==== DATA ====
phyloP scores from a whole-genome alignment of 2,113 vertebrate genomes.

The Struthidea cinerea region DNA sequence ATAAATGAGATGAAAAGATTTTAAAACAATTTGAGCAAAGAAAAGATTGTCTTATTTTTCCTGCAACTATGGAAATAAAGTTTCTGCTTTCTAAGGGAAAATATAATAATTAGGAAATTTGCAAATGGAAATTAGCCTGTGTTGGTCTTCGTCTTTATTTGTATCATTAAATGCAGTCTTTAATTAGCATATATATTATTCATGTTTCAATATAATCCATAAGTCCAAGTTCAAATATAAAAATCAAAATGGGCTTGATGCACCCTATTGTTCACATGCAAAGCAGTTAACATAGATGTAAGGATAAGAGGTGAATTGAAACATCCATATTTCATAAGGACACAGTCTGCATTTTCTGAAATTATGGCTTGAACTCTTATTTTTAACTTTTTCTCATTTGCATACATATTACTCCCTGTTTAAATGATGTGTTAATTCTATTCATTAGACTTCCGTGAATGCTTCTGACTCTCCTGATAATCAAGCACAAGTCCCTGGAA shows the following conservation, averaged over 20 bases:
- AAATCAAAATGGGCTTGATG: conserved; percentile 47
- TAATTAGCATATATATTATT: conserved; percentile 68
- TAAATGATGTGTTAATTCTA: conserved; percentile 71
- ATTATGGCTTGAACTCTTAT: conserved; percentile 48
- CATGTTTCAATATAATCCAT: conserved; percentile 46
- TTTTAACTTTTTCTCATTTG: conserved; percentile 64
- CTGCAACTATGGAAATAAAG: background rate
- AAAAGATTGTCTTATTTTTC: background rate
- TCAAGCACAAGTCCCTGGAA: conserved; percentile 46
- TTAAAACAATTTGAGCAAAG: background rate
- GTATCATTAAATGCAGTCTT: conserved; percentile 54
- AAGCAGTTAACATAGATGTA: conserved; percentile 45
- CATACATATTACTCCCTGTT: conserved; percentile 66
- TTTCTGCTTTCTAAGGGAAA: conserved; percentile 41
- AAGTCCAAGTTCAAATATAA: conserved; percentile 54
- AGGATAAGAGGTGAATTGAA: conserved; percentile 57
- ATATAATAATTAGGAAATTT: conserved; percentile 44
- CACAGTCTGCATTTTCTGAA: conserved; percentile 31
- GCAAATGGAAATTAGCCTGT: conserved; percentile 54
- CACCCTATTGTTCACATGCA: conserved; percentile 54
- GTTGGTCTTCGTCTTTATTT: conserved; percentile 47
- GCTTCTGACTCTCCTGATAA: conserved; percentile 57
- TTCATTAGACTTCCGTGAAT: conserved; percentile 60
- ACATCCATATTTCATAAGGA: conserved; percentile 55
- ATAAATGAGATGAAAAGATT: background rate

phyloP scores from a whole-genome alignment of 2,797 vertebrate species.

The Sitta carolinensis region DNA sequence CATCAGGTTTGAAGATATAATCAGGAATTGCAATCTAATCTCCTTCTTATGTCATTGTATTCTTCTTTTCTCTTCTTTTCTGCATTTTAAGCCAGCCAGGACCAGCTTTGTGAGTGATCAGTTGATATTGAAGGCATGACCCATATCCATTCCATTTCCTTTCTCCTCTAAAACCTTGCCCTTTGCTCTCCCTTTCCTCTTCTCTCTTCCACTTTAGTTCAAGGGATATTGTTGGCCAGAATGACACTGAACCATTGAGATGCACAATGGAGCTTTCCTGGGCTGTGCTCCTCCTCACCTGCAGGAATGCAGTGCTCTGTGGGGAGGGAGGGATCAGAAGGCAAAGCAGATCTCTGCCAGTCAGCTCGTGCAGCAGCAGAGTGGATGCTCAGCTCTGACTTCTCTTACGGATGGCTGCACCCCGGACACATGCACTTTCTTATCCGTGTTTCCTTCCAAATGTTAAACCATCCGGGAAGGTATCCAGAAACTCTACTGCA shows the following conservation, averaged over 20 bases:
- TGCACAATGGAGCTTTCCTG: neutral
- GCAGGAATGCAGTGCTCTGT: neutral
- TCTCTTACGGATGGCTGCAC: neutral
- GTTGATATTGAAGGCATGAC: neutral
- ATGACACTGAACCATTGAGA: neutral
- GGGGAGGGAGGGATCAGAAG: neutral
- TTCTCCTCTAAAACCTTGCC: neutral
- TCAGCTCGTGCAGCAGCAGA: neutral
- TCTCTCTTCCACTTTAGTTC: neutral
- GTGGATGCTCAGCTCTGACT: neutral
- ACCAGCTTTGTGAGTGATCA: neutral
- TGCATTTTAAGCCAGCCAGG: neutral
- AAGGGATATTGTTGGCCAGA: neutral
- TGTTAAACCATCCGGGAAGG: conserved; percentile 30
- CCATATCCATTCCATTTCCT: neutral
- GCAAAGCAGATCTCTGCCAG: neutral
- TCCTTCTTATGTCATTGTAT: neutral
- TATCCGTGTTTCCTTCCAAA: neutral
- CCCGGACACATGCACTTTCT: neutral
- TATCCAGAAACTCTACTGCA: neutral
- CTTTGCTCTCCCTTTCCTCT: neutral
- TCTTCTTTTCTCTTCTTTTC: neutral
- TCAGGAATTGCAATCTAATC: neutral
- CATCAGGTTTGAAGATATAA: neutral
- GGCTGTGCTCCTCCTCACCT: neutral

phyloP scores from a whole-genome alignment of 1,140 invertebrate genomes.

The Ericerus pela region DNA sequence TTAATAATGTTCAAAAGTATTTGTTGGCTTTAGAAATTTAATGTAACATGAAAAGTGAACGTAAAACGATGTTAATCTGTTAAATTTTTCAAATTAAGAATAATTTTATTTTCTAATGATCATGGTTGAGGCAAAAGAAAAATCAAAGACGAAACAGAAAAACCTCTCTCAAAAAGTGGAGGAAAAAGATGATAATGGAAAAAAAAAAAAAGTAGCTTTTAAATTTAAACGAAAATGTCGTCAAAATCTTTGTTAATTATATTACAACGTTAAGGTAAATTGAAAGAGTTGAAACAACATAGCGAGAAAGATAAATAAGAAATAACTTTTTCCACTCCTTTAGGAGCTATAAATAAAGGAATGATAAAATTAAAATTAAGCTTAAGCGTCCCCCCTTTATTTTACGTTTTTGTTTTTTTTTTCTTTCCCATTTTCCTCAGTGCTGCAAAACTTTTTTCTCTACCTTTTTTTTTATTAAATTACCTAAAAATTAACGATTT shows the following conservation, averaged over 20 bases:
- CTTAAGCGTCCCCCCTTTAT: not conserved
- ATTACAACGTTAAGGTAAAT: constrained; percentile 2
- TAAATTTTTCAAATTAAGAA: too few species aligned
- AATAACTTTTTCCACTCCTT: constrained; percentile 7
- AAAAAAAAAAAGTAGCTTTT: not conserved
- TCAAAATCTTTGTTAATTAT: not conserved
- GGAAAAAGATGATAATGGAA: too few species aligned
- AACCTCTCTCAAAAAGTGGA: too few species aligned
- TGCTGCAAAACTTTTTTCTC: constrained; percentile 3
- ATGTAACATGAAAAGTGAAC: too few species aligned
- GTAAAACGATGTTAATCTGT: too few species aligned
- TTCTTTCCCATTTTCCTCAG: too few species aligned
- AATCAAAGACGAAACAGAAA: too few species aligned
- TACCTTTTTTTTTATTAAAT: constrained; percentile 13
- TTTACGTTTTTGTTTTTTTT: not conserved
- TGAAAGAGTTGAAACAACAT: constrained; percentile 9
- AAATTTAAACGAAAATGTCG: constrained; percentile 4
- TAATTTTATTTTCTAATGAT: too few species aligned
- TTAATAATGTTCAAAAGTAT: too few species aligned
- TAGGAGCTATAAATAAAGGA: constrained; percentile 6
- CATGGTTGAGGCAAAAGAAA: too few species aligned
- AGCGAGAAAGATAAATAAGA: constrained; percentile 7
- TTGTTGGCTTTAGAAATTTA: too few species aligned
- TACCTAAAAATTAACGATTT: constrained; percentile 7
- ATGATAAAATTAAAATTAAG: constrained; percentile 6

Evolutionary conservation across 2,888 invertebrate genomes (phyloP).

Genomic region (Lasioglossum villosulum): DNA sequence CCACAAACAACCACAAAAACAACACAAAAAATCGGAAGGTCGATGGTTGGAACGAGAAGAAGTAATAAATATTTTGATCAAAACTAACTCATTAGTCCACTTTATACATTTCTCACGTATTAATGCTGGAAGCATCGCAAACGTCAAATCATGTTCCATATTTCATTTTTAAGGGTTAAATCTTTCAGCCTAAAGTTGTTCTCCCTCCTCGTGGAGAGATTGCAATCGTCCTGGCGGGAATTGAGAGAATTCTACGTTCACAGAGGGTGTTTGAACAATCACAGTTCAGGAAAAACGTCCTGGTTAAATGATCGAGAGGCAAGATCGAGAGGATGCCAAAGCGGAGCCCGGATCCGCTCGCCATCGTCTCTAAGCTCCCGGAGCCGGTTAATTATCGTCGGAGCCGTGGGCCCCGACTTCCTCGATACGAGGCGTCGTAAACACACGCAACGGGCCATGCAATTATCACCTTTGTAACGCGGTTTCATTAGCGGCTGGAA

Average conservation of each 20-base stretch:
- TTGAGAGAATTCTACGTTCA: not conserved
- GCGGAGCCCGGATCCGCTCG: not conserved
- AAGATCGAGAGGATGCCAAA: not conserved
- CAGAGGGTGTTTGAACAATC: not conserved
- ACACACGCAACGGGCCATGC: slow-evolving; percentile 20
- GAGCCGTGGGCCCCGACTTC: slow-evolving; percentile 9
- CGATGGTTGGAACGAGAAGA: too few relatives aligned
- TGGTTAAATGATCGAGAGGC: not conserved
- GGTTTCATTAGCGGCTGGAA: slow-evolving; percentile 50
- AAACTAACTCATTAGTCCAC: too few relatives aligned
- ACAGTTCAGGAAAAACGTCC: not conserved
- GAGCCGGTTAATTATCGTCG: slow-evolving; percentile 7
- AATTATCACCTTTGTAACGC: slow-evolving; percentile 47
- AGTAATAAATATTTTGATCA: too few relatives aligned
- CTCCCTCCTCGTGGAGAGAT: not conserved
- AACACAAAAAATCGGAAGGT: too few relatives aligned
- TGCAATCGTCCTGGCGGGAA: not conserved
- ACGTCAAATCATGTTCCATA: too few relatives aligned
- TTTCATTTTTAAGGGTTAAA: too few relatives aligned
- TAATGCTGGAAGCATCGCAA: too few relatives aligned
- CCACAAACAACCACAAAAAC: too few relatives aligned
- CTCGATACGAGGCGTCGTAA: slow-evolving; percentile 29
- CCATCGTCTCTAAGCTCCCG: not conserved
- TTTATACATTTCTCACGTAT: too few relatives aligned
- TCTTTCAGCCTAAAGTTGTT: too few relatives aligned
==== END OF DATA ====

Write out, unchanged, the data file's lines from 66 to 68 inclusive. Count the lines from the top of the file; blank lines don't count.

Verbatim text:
- ATGTAACATGAAAAGTGAAC: too few species aligned
- GTAAAACGATGTTAATCTGT: too few species aligned
- TTCTTTCCCATTTTCCTCAG: too few species aligned